In Lieu of World Mental Health Awareness Day

In lieu of World Mental Health Awareness Day which – was this past Thursday – I thought today would be an apt time to share my experience of mental health during university, in the hope that this might help at least one person to reach out and ask for help if they are needing it.

In first semester of first year I was thriving; I had great friends, a very fun and active social life, I enjoyed the freedom of being away from home. All in all, I was thoroughly enjoying my time at university.

Upon coming back to university in January for second semester, however, I hit a bit of a slump. I had a very intense first week back, doing a 40-hour life-guarding course and with family health troubles at home and my mental health really started to decline. I began to drink more recklessly and stop taking care of my physical health – not eating properly, having a terrible sleep schedule, finding it difficult to do even the simplest of tasks, including attending my lectures. I had heard this was a common time to hit a bit of a slump so, at first, I didn’t think much of it, but when the symptoms persisted and began to intensify, I knew something wasn’t right at all.

I felt incredibly scared of the things I was feeling as I hadn’t heard of people experiencing the symptoms that I had. Of course, I knew the symptoms of many mental health issues, namely depression and anxiety, both from studying psychology but also from the posters around campus and halls. However, what I was experiencing, I had no idea what it was – and that terrified me. Through all of this, it led me to push away friendships and a 4-year long relationship and I had well and truly reached breaking point.

This was when I reached out to the enquiry centre. I cannot sing their praises enough. The gentleman I spoke to allowed me to cry in his office and listened to everything I had held in for so long. He then told me exactly what I needed to do. He referred me to the counselling service at the university and got me in contact with the doctors. I got an appointment the next day at the doctors where I finally received a diagnosis for what I was feeling. It wasn’t a disorder that I had ever heard of before.

Just hearing that there was a name to describe what I was feeling, and the fact that I wasn’t going crazy, although it did not fix my problems, was a huge weight off my shoulders to hear. I was prescribed medication and began counselling. Things, though difficult still some of the time, began to slowly get better.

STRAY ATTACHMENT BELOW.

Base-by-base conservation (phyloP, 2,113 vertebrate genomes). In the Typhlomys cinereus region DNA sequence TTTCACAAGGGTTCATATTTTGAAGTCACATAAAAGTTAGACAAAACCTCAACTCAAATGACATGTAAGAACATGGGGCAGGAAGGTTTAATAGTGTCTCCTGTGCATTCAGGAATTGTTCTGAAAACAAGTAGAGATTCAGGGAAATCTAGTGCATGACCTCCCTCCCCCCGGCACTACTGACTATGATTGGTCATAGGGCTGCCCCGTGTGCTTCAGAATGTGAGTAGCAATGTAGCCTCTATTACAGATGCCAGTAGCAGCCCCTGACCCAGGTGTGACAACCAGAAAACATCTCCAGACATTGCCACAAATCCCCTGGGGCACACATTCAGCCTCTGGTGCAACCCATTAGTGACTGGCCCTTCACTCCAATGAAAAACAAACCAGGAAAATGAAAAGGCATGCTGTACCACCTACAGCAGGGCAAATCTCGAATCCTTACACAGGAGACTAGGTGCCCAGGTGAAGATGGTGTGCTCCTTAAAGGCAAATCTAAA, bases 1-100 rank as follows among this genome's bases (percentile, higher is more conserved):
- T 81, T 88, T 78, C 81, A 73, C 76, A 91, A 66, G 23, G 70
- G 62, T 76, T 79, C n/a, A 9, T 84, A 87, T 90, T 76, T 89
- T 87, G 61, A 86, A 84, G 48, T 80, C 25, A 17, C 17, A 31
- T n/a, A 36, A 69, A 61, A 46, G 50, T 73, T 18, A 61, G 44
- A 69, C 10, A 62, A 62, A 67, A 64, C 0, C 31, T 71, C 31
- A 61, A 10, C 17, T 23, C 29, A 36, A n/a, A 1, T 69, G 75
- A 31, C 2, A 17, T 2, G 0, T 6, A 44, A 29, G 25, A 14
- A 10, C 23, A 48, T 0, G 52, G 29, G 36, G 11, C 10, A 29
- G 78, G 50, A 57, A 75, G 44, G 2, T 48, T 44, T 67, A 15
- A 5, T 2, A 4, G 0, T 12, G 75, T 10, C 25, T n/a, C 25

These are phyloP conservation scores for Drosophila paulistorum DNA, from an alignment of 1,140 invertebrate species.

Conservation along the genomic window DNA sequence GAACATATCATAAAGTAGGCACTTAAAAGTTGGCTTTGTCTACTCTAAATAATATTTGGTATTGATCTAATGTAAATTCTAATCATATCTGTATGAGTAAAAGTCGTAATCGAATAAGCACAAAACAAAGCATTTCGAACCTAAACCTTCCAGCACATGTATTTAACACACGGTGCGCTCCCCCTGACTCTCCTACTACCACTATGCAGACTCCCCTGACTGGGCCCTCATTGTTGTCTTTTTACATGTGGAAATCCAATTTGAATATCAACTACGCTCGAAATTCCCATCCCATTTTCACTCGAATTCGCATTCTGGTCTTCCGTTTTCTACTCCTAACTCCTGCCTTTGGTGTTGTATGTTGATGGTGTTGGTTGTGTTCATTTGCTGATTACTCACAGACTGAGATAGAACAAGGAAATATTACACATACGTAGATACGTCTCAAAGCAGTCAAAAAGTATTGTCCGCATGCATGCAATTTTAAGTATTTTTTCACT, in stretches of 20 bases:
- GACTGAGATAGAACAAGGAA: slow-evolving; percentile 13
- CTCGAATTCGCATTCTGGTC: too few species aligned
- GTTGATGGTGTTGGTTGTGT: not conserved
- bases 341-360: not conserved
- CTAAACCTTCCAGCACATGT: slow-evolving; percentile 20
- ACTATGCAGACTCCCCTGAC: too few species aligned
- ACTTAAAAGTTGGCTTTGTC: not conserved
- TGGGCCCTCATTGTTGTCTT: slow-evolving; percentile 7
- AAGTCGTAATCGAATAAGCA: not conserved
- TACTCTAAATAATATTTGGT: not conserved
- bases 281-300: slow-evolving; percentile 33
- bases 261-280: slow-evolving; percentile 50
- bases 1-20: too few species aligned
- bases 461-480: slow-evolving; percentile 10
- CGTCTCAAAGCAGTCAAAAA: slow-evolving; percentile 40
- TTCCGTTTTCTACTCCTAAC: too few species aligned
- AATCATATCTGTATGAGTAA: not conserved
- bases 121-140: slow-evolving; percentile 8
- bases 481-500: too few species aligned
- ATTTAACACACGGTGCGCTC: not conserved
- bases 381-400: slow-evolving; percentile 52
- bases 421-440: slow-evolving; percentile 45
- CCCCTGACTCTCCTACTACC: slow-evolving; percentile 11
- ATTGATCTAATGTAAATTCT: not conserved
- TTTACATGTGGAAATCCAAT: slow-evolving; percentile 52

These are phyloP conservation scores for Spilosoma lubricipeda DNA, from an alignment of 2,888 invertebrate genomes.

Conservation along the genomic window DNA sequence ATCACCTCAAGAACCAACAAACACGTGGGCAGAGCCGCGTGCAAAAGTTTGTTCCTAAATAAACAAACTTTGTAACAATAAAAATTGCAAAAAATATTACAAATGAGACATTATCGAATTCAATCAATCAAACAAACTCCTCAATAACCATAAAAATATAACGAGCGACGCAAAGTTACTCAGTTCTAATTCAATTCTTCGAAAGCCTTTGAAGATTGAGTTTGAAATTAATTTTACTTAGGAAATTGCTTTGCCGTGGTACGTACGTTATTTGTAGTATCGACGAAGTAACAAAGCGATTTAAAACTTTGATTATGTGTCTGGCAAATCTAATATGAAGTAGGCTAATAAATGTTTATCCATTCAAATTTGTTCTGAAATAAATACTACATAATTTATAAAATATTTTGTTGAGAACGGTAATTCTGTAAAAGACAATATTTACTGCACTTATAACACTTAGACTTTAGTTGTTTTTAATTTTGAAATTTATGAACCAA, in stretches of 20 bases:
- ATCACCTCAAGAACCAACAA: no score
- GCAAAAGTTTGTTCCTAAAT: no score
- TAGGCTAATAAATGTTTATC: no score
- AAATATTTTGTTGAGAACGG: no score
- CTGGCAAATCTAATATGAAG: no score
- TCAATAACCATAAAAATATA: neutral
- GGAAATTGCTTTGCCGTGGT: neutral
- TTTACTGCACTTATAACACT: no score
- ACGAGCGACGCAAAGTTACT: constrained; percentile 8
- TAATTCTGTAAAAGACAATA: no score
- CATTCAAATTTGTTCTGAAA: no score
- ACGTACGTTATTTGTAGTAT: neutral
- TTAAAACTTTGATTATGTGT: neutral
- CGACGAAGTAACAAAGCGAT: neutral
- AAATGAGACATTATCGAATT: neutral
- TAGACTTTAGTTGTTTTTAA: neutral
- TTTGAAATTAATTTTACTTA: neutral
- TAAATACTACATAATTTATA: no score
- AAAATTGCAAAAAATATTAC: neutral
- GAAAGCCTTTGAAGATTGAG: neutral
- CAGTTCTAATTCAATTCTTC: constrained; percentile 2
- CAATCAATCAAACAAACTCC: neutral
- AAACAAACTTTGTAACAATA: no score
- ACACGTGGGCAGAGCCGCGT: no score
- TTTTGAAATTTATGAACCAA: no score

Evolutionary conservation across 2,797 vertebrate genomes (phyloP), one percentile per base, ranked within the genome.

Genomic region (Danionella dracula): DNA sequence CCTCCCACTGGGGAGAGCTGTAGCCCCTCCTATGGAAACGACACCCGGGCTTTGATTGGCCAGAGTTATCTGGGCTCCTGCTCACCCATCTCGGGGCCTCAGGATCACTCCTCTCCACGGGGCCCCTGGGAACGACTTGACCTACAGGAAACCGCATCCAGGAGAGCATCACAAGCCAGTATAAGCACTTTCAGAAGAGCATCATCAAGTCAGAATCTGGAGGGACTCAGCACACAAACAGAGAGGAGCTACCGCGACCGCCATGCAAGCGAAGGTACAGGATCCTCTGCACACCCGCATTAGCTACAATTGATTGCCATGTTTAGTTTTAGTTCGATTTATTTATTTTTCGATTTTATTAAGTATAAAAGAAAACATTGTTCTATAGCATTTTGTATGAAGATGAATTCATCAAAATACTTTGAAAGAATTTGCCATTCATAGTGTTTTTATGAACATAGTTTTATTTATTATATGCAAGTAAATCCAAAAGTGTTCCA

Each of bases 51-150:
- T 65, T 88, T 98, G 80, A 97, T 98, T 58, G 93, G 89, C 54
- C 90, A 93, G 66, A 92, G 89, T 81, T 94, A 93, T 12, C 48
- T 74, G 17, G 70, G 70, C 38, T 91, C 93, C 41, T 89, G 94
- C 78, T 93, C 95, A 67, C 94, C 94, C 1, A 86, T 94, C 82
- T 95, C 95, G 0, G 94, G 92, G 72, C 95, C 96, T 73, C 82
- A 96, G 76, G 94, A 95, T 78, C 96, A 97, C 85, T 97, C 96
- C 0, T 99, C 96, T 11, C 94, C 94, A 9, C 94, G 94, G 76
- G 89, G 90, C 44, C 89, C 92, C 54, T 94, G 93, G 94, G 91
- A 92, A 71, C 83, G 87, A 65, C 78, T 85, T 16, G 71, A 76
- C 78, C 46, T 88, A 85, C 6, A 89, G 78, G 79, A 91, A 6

So, why am I writing all this?

To first of all tell you that if you are experiencing something similar to what I have described then you are not in anyway alone in it. In my lowest times I had myself convinced that I was the only person who had ever felt like this. I was wrong, of course, and finding out about this made me feel more at ease. Whilst at university, seeking help for depression and anxiety is constantly told to us, and rightly as these symptoms will affect 1 in 4 of us throughout our lifetime (so if you do experience this then absolutely reach out to someone you trust). But when other symptoms are present that we have not been told about, it can make one quite uneasy, and – well – scared. Learning that these symptoms were not uncommon from my counsellor and doctor made me feel so much better.

Secondly, to let you know that it does get better once you reach out, maybe not completely and not straight away, but there are always things that can help you – as I’ve said, contacting the enquirey centre for anything, ANYTHING, is an amazing start. Along with this, getting in touch with the counselling service. My advice in reference to counselling would always be if you’re thinking about counselling, then you should go for it. The notion that you could be doing better with counselling is reason enough to go for it.

On a final note, here are some things that help me:

  • Get outside everyday – my favourite place to walk is along the river
  • Don’t go overboard on drinking, I know its difficult if your friends are, but try to moderate it
  • Please PLEASE eat some fruit or veg (I know it seems ridiculous but I get so grumpy without the correct vitamins), looking after your physical health will impact on your mental health
  • Disconnect from the internet every once in a while, read a book, do something creative, visit a museum like the V&A, DCA or science centre
  • Journal how you are feeling
  • Join something like the mental health society who are (if I may say so myself) a lovely and welcoming group of people

Remember to stay safe!

Written by:

Hi! I'm Georgia and I'm a second year maths and psychology student, but university is about so much more than that for me. I am hoping to share some of my experiences on this platform about societies, sports clubs, social life, study abroad, and so much more, in the hope that it might give you some inspiration about what you can spend your time at university doing. Enjoy!